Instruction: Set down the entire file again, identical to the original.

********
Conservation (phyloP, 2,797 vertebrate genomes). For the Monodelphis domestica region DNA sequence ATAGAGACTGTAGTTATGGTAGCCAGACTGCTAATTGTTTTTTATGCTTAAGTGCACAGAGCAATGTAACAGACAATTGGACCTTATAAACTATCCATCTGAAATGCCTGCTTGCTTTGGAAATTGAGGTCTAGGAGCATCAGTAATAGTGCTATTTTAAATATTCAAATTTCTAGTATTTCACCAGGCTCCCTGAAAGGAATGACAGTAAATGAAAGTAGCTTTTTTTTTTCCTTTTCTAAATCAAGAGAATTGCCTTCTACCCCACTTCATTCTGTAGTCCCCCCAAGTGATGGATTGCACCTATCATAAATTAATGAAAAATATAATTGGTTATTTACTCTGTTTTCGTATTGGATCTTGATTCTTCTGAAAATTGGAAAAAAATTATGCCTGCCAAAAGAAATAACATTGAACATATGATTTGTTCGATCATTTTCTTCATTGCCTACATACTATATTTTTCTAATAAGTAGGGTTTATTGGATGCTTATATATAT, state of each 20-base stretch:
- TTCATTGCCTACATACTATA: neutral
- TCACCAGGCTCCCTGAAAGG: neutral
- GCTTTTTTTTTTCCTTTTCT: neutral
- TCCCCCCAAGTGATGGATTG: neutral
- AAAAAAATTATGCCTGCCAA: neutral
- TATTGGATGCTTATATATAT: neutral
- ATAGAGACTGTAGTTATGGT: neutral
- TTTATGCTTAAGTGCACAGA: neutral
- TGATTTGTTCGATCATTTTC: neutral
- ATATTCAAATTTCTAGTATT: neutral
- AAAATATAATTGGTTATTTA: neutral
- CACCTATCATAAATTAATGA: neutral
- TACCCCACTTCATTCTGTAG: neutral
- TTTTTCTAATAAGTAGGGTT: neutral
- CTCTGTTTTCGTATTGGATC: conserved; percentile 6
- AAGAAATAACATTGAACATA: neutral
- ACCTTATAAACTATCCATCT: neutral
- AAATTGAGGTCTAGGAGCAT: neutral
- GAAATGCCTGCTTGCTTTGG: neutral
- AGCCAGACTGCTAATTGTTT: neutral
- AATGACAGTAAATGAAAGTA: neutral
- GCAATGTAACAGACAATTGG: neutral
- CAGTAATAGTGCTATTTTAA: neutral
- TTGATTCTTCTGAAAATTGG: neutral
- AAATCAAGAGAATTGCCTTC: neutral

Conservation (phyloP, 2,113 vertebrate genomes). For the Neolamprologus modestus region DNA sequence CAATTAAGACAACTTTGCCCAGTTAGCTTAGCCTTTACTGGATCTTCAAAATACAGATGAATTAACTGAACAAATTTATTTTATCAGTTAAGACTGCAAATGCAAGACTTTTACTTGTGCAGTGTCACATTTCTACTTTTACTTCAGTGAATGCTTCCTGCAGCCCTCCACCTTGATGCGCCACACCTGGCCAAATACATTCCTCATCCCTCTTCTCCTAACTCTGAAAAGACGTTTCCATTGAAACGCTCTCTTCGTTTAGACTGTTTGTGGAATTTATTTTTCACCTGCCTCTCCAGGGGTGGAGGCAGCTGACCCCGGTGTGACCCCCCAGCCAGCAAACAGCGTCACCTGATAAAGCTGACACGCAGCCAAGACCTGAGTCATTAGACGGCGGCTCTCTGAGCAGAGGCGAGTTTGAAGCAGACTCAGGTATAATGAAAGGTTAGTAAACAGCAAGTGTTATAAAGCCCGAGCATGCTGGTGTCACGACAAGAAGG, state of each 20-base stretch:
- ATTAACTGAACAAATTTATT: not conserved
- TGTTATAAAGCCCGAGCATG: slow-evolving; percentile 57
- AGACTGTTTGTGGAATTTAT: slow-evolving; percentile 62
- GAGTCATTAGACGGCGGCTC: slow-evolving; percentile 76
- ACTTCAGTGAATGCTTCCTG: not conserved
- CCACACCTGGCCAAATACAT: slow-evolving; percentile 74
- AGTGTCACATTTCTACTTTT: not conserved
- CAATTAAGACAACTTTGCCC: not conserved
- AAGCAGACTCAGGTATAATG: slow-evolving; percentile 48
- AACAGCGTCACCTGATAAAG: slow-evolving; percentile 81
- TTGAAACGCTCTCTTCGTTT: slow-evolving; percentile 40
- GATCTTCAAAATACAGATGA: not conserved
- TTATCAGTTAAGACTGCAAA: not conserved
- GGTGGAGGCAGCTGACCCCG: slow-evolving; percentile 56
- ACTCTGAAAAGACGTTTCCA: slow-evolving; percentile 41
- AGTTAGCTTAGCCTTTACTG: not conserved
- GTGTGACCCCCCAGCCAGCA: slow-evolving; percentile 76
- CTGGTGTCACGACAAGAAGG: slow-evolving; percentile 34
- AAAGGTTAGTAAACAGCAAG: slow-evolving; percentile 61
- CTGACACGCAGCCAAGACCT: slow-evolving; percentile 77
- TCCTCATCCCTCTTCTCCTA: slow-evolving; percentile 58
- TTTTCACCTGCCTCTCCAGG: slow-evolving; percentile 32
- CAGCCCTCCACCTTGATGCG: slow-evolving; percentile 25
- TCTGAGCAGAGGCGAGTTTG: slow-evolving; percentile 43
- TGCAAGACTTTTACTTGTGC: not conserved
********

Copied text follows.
Conservation (phyloP, 2,797 vertebrate genomes). For the Monodelphis domestica region DNA sequence ATAGAGACTGTAGTTATGGTAGCCAGACTGCTAATTGTTTTTTATGCTTAAGTGCACAGAGCAATGTAACAGACAATTGGACCTTATAAACTATCCATCTGAAATGCCTGCTTGCTTTGGAAATTGAGGTCTAGGAGCATCAGTAATAGTGCTATTTTAAATATTCAAATTTCTAGTATTTCACCAGGCTCCCTGAAAGGAATGACAGTAAATGAAAGTAGCTTTTTTTTTTCCTTTTCTAAATCAAGAGAATTGCCTTCTACCCCACTTCATTCTGTAGTCCCCCCAAGTGATGGATTGCACCTATCATAAATTAATGAAAAATATAATTGGTTATTTACTCTGTTTTCGTATTGGATCTTGATTCTTCTGAAAATTGGAAAAAAATTATGCCTGCCAAAAGAAATAACATTGAACATATGATTTGTTCGATCATTTTCTTCATTGCCTACATACTATATTTTTCTAATAAGTAGGGTTTATTGGATGCTTATATATAT, state of each 20-base stretch:
- TTCATTGCCTACATACTATA: neutral
- TCACCAGGCTCCCTGAAAGG: neutral
- GCTTTTTTTTTTCCTTTTCT: neutral
- TCCCCCCAAGTGATGGATTG: neutral
- AAAAAAATTATGCCTGCCAA: neutral
- TATTGGATGCTTATATATAT: neutral
- ATAGAGACTGTAGTTATGGT: neutral
- TTTATGCTTAAGTGCACAGA: neutral
- TGATTTGTTCGATCATTTTC: neutral
- ATATTCAAATTTCTAGTATT: neutral
- AAAATATAATTGGTTATTTA: neutral
- CACCTATCATAAATTAATGA: neutral
- TACCCCACTTCATTCTGTAG: neutral
- TTTTTCTAATAAGTAGGGTT: neutral
- CTCTGTTTTCGTATTGGATC: conserved; percentile 6
- AAGAAATAACATTGAACATA: neutral
- ACCTTATAAACTATCCATCT: neutral
- AAATTGAGGTCTAGGAGCAT: neutral
- GAAATGCCTGCTTGCTTTGG: neutral
- AGCCAGACTGCTAATTGTTT: neutral
- AATGACAGTAAATGAAAGTA: neutral
- GCAATGTAACAGACAATTGG: neutral
- CAGTAATAGTGCTATTTTAA: neutral
- TTGATTCTTCTGAAAATTGG: neutral
- AAATCAAGAGAATTGCCTTC: neutral

Conservation (phyloP, 2,113 vertebrate genomes). For the Neolamprologus modestus region DNA sequence CAATTAAGACAACTTTGCCCAGTTAGCTTAGCCTTTACTGGATCTTCAAAATACAGATGAATTAACTGAACAAATTTATTTTATCAGTTAAGACTGCAAATGCAAGACTTTTACTTGTGCAGTGTCACATTTCTACTTTTACTTCAGTGAATGCTTCCTGCAGCCCTCCACCTTGATGCGCCACACCTGGCCAAATACATTCCTCATCCCTCTTCTCCTAACTCTGAAAAGACGTTTCCATTGAAACGCTCTCTTCGTTTAGACTGTTTGTGGAATTTATTTTTCACCTGCCTCTCCAGGGGTGGAGGCAGCTGACCCCGGTGTGACCCCCCAGCCAGCAAACAGCGTCACCTGATAAAGCTGACACGCAGCCAAGACCTGAGTCATTAGACGGCGGCTCTCTGAGCAGAGGCGAGTTTGAAGCAGACTCAGGTATAATGAAAGGTTAGTAAACAGCAAGTGTTATAAAGCCCGAGCATGCTGGTGTCACGACAAGAAGG, state of each 20-base stretch:
- ATTAACTGAACAAATTTATT: not conserved
- TGTTATAAAGCCCGAGCATG: slow-evolving; percentile 57
- AGACTGTTTGTGGAATTTAT: slow-evolving; percentile 62
- GAGTCATTAGACGGCGGCTC: slow-evolving; percentile 76
- ACTTCAGTGAATGCTTCCTG: not conserved
- CCACACCTGGCCAAATACAT: slow-evolving; percentile 74
- AGTGTCACATTTCTACTTTT: not conserved
- CAATTAAGACAACTTTGCCC: not conserved
- AAGCAGACTCAGGTATAATG: slow-evolving; percentile 48
- AACAGCGTCACCTGATAAAG: slow-evolving; percentile 81
- TTGAAACGCTCTCTTCGTTT: slow-evolving; percentile 40
- GATCTTCAAAATACAGATGA: not conserved
- TTATCAGTTAAGACTGCAAA: not conserved
- GGTGGAGGCAGCTGACCCCG: slow-evolving; percentile 56
- ACTCTGAAAAGACGTTTCCA: slow-evolving; percentile 41
- AGTTAGCTTAGCCTTTACTG: not conserved
- GTGTGACCCCCCAGCCAGCA: slow-evolving; percentile 76
- CTGGTGTCACGACAAGAAGG: slow-evolving; percentile 34
- AAAGGTTAGTAAACAGCAAG: slow-evolving; percentile 61
- CTGACACGCAGCCAAGACCT: slow-evolving; percentile 77
- TCCTCATCCCTCTTCTCCTA: slow-evolving; percentile 58
- TTTTCACCTGCCTCTCCAGG: slow-evolving; percentile 32
- CAGCCCTCCACCTTGATGCG: slow-evolving; percentile 25
- TCTGAGCAGAGGCGAGTTTG: slow-evolving; percentile 43
- TGCAAGACTTTTACTTGTGC: not conserved